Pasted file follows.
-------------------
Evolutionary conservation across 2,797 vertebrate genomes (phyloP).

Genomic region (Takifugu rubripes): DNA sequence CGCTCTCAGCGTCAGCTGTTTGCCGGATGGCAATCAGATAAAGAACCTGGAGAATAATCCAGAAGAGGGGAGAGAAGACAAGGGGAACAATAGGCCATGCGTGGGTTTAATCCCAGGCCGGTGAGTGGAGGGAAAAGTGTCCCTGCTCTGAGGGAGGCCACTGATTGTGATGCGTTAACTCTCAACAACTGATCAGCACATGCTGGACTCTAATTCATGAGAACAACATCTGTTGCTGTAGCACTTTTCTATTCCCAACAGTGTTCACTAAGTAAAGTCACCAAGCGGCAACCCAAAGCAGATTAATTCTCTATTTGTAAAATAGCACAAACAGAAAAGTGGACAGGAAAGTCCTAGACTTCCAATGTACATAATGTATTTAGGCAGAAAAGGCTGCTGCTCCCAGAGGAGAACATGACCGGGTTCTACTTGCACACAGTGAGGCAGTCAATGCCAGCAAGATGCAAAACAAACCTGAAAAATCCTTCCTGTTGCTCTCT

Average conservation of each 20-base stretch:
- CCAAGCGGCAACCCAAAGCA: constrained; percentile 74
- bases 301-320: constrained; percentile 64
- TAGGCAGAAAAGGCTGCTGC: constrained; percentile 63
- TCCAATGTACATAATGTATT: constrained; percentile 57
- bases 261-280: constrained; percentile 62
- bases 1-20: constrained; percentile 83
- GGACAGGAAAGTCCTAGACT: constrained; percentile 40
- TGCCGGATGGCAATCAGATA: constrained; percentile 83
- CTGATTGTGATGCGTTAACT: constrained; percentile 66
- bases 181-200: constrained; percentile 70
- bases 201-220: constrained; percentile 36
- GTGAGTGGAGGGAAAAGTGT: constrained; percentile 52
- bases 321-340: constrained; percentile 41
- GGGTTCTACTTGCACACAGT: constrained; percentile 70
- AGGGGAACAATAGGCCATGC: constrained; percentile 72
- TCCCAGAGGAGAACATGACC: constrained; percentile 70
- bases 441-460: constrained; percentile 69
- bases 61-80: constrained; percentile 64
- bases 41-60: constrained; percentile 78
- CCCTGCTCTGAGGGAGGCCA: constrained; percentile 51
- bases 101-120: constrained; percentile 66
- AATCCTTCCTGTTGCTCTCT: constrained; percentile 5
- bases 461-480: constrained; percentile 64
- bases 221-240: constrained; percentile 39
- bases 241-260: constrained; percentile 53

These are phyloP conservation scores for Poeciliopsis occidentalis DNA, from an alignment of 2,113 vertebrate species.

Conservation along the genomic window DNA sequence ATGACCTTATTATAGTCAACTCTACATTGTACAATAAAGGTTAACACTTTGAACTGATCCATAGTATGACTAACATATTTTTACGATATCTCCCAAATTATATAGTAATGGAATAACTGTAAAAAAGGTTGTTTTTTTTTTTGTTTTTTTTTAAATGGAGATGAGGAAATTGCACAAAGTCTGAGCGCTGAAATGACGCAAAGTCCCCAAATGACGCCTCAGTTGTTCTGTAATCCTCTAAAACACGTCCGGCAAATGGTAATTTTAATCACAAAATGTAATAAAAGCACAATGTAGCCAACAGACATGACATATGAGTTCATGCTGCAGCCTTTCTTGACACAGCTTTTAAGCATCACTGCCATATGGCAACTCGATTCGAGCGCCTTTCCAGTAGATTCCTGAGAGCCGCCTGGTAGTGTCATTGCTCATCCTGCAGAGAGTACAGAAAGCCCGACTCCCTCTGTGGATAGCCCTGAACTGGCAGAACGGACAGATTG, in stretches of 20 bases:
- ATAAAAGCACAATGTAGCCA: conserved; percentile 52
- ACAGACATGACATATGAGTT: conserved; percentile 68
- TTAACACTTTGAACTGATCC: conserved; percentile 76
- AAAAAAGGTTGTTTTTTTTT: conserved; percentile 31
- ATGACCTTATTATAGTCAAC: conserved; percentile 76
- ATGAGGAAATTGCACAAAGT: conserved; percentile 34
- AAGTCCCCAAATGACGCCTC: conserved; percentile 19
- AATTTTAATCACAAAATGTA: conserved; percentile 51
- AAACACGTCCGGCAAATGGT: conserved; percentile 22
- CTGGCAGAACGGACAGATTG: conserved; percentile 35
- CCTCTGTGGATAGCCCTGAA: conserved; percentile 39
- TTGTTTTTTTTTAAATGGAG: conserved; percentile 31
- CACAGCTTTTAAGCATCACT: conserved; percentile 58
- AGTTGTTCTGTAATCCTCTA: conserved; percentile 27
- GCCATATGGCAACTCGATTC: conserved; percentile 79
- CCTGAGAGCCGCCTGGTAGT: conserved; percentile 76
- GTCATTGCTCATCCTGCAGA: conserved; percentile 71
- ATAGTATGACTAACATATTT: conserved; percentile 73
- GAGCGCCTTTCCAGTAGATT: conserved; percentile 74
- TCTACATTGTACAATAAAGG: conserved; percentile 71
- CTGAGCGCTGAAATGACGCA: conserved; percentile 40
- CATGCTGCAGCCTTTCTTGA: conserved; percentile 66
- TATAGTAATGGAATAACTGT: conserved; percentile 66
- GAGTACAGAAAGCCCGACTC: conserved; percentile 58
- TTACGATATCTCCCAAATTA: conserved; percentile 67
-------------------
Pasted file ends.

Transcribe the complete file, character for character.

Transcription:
Evolutionary conservation across 2,797 vertebrate genomes (phyloP).

Genomic region (Takifugu rubripes): DNA sequence CGCTCTCAGCGTCAGCTGTTTGCCGGATGGCAATCAGATAAAGAACCTGGAGAATAATCCAGAAGAGGGGAGAGAAGACAAGGGGAACAATAGGCCATGCGTGGGTTTAATCCCAGGCCGGTGAGTGGAGGGAAAAGTGTCCCTGCTCTGAGGGAGGCCACTGATTGTGATGCGTTAACTCTCAACAACTGATCAGCACATGCTGGACTCTAATTCATGAGAACAACATCTGTTGCTGTAGCACTTTTCTATTCCCAACAGTGTTCACTAAGTAAAGTCACCAAGCGGCAACCCAAAGCAGATTAATTCTCTATTTGTAAAATAGCACAAACAGAAAAGTGGACAGGAAAGTCCTAGACTTCCAATGTACATAATGTATTTAGGCAGAAAAGGCTGCTGCTCCCAGAGGAGAACATGACCGGGTTCTACTTGCACACAGTGAGGCAGTCAATGCCAGCAAGATGCAAAACAAACCTGAAAAATCCTTCCTGTTGCTCTCT

Average conservation of each 20-base stretch:
- CCAAGCGGCAACCCAAAGCA: constrained; percentile 74
- bases 301-320: constrained; percentile 64
- TAGGCAGAAAAGGCTGCTGC: constrained; percentile 63
- TCCAATGTACATAATGTATT: constrained; percentile 57
- bases 261-280: constrained; percentile 62
- bases 1-20: constrained; percentile 83
- GGACAGGAAAGTCCTAGACT: constrained; percentile 40
- TGCCGGATGGCAATCAGATA: constrained; percentile 83
- CTGATTGTGATGCGTTAACT: constrained; percentile 66
- bases 181-200: constrained; percentile 70
- bases 201-220: constrained; percentile 36
- GTGAGTGGAGGGAAAAGTGT: constrained; percentile 52
- bases 321-340: constrained; percentile 41
- GGGTTCTACTTGCACACAGT: constrained; percentile 70
- AGGGGAACAATAGGCCATGC: constrained; percentile 72
- TCCCAGAGGAGAACATGACC: constrained; percentile 70
- bases 441-460: constrained; percentile 69
- bases 61-80: constrained; percentile 64
- bases 41-60: constrained; percentile 78
- CCCTGCTCTGAGGGAGGCCA: constrained; percentile 51
- bases 101-120: constrained; percentile 66
- AATCCTTCCTGTTGCTCTCT: constrained; percentile 5
- bases 461-480: constrained; percentile 64
- bases 221-240: constrained; percentile 39
- bases 241-260: constrained; percentile 53

These are phyloP conservation scores for Poeciliopsis occidentalis DNA, from an alignment of 2,113 vertebrate species.

Conservation along the genomic window DNA sequence ATGACCTTATTATAGTCAACTCTACATTGTACAATAAAGGTTAACACTTTGAACTGATCCATAGTATGACTAACATATTTTTACGATATCTCCCAAATTATATAGTAATGGAATAACTGTAAAAAAGGTTGTTTTTTTTTTTGTTTTTTTTTAAATGGAGATGAGGAAATTGCACAAAGTCTGAGCGCTGAAATGACGCAAAGTCCCCAAATGACGCCTCAGTTGTTCTGTAATCCTCTAAAACACGTCCGGCAAATGGTAATTTTAATCACAAAATGTAATAAAAGCACAATGTAGCCAACAGACATGACATATGAGTTCATGCTGCAGCCTTTCTTGACACAGCTTTTAAGCATCACTGCCATATGGCAACTCGATTCGAGCGCCTTTCCAGTAGATTCCTGAGAGCCGCCTGGTAGTGTCATTGCTCATCCTGCAGAGAGTACAGAAAGCCCGACTCCCTCTGTGGATAGCCCTGAACTGGCAGAACGGACAGATTG, in stretches of 20 bases:
- ATAAAAGCACAATGTAGCCA: conserved; percentile 52
- ACAGACATGACATATGAGTT: conserved; percentile 68
- TTAACACTTTGAACTGATCC: conserved; percentile 76
- AAAAAAGGTTGTTTTTTTTT: conserved; percentile 31
- ATGACCTTATTATAGTCAAC: conserved; percentile 76
- ATGAGGAAATTGCACAAAGT: conserved; percentile 34
- AAGTCCCCAAATGACGCCTC: conserved; percentile 19
- AATTTTAATCACAAAATGTA: conserved; percentile 51
- AAACACGTCCGGCAAATGGT: conserved; percentile 22
- CTGGCAGAACGGACAGATTG: conserved; percentile 35
- CCTCTGTGGATAGCCCTGAA: conserved; percentile 39
- TTGTTTTTTTTTAAATGGAG: conserved; percentile 31
- CACAGCTTTTAAGCATCACT: conserved; percentile 58
- AGTTGTTCTGTAATCCTCTA: conserved; percentile 27
- GCCATATGGCAACTCGATTC: conserved; percentile 79
- CCTGAGAGCCGCCTGGTAGT: conserved; percentile 76
- GTCATTGCTCATCCTGCAGA: conserved; percentile 71
- ATAGTATGACTAACATATTT: conserved; percentile 73
- GAGCGCCTTTCCAGTAGATT: conserved; percentile 74
- TCTACATTGTACAATAAAGG: conserved; percentile 71
- CTGAGCGCTGAAATGACGCA: conserved; percentile 40
- CATGCTGCAGCCTTTCTTGA: conserved; percentile 66
- TATAGTAATGGAATAACTGT: conserved; percentile 66
- GAGTACAGAAAGCCCGACTC: conserved; percentile 58
- TTACGATATCTCCCAAATTA: conserved; percentile 67